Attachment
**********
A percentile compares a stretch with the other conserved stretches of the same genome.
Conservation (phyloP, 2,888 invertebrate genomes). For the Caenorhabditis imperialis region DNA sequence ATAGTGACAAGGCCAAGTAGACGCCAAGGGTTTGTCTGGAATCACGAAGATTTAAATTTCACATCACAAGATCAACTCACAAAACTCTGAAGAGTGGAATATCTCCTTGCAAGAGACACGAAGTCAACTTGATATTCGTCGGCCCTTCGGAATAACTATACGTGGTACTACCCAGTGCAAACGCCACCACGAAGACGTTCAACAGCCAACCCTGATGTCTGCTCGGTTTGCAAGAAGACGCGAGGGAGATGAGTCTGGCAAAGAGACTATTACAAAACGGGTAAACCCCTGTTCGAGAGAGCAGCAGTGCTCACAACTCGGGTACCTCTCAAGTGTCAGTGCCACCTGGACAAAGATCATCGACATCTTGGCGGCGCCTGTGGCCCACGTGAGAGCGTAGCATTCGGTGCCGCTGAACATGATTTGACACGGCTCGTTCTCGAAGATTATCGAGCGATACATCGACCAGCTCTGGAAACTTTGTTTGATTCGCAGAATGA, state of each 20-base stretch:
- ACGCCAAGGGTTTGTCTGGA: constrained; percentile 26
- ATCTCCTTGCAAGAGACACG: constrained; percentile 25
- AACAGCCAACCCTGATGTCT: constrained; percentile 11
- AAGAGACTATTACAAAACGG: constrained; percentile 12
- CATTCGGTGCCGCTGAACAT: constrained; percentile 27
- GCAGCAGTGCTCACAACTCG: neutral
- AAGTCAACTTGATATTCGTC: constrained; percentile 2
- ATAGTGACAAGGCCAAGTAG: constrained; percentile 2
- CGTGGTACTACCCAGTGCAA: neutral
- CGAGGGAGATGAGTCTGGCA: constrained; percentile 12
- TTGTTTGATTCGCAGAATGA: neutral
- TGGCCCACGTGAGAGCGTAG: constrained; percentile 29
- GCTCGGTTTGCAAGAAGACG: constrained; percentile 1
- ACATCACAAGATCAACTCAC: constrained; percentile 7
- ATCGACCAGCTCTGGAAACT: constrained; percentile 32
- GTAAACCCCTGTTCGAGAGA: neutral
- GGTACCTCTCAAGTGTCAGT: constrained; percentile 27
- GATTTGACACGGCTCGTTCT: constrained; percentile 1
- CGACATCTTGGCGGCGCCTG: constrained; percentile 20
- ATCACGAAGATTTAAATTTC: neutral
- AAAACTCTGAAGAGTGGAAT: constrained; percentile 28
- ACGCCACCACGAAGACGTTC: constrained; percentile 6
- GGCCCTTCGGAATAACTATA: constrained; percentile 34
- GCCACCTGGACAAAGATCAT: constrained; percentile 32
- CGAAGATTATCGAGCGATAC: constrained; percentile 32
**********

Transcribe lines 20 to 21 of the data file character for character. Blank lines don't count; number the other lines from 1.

- GATTTGACACGGCTCGTTCT: constrained; percentile 1
- CGACATCTTGGCGGCGCCTG: constrained; percentile 20